Khalifa Nargis

The virtues are the means of the liberation of the soul
The Lifted Veil
Khalifa Nargis


" Let your virtues dissolve in the sea of purity."—Inayat Khan.

IF the Soul came be touched by its experiences, but remains always the same, why should man try to acquire virtues ?—what do they matter ?

Virtues do not belong to the Soul, they are not attributes, but the means by which it is liberated ; in other words, the material from which the soul of man fashions wings, which will enable it, at will, to soar to the highest heaven, and also to remain on earth, or descend into hell. In its fundamental essence the soul is always the same, it cannot change ; but during the journey it is held captive in matter, until as man it can achieve its own freedom, which can only be gained by control—or mastery—of all that lies below its own level. If the mind is negative to the soul, or Divine Self within man, the Gates are opened to him, and he is free to pass in and out ; but if, on the other hand, the mind assumes a positive attitude towards the things of the Spirit, refusing " to become as a little child," it draws around the soul a solid wall of mental matter, thus forming a prison-house which holds it to the earth.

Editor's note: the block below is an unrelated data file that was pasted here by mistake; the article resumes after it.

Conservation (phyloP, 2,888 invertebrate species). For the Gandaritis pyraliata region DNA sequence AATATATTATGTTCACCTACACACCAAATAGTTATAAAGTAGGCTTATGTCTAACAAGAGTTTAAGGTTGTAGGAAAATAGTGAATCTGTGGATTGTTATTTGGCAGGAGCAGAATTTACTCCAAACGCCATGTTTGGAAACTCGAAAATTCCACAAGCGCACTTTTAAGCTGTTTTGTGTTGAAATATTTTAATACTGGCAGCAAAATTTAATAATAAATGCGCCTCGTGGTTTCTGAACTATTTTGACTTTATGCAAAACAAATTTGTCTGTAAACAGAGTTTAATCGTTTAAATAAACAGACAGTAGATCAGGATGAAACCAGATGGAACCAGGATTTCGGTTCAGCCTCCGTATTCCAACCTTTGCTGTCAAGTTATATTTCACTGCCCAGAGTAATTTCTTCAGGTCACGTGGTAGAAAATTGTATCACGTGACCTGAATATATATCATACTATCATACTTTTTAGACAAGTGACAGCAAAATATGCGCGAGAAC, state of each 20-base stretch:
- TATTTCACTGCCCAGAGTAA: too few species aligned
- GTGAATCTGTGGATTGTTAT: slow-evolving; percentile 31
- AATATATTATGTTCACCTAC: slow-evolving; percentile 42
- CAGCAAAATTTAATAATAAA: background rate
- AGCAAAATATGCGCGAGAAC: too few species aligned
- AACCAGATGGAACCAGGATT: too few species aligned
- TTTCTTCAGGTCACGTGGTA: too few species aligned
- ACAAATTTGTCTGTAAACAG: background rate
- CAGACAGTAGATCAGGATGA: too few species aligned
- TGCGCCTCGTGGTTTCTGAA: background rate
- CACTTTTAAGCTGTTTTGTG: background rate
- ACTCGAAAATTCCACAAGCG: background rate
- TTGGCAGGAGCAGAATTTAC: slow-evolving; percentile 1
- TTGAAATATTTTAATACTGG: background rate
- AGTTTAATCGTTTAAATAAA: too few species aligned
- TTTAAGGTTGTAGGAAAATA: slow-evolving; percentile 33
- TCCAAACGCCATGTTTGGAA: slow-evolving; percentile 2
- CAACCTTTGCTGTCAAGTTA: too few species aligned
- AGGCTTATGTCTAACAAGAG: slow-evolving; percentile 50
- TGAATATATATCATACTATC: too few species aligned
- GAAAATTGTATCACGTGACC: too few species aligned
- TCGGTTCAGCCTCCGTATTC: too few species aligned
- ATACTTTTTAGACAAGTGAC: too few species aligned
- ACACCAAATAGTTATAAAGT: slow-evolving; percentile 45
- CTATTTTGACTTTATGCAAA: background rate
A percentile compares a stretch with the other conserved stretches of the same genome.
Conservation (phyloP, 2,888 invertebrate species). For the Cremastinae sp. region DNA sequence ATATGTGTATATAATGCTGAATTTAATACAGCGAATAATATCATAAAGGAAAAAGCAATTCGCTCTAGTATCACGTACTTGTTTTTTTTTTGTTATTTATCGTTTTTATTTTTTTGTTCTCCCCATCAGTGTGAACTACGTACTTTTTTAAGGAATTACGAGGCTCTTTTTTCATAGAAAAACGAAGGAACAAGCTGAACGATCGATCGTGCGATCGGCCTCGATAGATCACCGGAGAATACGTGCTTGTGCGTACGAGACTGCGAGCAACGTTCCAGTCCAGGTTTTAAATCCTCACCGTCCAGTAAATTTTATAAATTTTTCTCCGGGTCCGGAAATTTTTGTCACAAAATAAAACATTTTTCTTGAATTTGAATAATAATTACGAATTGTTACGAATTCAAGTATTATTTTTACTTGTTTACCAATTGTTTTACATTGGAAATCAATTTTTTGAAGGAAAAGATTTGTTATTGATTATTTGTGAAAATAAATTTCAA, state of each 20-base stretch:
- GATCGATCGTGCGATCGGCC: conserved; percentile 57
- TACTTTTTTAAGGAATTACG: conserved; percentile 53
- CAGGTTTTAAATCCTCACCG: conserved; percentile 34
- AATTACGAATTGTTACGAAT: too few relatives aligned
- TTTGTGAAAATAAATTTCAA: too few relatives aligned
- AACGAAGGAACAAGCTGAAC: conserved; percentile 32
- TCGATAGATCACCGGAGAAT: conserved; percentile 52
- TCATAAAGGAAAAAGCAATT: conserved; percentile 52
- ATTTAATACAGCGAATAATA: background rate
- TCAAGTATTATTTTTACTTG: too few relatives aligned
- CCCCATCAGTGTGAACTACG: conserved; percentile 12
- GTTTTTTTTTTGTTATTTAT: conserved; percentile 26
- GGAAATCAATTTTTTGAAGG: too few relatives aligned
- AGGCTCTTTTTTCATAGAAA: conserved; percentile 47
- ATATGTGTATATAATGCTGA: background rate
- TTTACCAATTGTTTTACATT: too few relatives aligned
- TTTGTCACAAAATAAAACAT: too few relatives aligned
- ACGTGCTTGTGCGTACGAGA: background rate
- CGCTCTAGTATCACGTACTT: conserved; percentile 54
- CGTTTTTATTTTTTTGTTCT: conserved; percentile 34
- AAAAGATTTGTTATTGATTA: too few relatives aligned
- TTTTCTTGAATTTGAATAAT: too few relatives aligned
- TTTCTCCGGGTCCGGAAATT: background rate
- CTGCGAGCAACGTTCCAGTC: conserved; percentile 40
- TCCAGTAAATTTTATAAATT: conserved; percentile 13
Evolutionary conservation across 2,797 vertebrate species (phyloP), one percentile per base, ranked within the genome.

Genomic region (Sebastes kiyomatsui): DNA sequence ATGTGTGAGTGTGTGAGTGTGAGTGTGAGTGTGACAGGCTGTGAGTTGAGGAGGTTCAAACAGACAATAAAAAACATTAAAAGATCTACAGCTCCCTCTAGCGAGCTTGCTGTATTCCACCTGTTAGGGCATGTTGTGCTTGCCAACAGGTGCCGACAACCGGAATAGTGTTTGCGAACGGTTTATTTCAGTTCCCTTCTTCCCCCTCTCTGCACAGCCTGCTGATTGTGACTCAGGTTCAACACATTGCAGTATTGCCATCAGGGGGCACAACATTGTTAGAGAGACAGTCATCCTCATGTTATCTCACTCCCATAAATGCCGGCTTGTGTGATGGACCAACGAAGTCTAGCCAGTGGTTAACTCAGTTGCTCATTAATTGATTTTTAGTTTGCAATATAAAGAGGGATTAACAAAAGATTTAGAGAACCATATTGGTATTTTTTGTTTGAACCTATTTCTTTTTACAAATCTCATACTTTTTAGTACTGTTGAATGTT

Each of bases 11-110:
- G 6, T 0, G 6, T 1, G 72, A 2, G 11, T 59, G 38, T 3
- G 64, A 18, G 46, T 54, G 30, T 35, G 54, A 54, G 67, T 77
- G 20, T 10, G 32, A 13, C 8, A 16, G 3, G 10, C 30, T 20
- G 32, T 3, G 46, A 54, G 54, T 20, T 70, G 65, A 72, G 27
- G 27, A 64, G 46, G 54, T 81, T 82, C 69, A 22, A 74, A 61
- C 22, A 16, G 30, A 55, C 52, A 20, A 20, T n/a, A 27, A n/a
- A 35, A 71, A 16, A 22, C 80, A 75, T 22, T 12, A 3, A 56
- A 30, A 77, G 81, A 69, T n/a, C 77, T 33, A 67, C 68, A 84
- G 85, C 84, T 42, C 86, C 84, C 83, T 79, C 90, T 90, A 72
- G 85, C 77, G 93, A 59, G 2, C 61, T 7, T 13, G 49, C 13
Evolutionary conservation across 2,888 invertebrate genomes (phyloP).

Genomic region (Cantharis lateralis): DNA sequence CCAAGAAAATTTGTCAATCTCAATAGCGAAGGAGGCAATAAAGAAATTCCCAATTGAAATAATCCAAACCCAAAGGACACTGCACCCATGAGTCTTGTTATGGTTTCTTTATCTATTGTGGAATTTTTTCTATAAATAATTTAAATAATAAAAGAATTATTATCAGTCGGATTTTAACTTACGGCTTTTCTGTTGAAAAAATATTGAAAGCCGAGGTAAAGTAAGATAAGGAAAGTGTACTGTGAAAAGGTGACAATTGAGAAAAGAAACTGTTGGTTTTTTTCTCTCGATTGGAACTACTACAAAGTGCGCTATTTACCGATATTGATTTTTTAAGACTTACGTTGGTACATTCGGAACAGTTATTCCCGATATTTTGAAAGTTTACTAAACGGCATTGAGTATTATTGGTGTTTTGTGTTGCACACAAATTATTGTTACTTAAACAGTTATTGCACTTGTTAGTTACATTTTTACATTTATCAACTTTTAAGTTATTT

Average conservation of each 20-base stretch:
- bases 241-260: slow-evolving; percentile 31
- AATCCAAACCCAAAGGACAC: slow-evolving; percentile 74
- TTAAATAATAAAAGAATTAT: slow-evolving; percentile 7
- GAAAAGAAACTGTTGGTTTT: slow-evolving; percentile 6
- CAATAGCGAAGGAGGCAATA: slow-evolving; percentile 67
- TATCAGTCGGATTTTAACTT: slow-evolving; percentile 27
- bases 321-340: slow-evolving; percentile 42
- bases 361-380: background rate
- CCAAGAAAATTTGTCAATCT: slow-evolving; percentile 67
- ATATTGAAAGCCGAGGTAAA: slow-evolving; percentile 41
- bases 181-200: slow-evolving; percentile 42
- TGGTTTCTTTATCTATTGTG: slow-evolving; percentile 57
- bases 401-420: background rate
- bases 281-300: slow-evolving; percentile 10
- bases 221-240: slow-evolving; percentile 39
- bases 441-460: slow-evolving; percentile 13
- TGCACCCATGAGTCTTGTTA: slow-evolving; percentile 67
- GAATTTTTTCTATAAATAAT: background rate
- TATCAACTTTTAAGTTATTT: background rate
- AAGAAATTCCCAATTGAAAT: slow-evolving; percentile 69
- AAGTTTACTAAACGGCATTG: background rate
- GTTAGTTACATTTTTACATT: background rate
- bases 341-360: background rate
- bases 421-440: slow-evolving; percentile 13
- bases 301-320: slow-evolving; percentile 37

Virtues, in themselves, are of no importance ; but the practice of them is an absolute necessity for the soul's liberation from all the bodies belonging to man ; which does not imply that he will leave them, or cease to live upon earth. When Jesus after his crucifixion " descended into Hell," it was by his own free will ; but before he did so, he had himself, as man, mastered Hell, by voluntarily experiencing it. His prayer to the Father, " If it be possible, let this cup pass from me, nevertheless, not my will but Thine be done," shows his humanity surrendering itself—or being negative to—the Divine Will. The cup did not pass from him until it was empty. He, the Blessed One, drank the contents, meaning that they became part of himself. Nothing was spared him, his nearest disciples slept during his hour of agony, and deserted him. Every indignity was placed upon him, and he was condemned to die the death of a common malefactor ; but the uttermost depth of Hell must have been reached to call forth, from him who realized his oneness with the Father, the cry, " My God, My God, why hast Thou forsaken me " ; but, at that moment, when he felt that even God had forsaken him, he also touched the Highest Heaven, and conquered Earth and Hell.

After this he could walk through the deepest Hell, untouched and unmoved, to free the spirits in prison.




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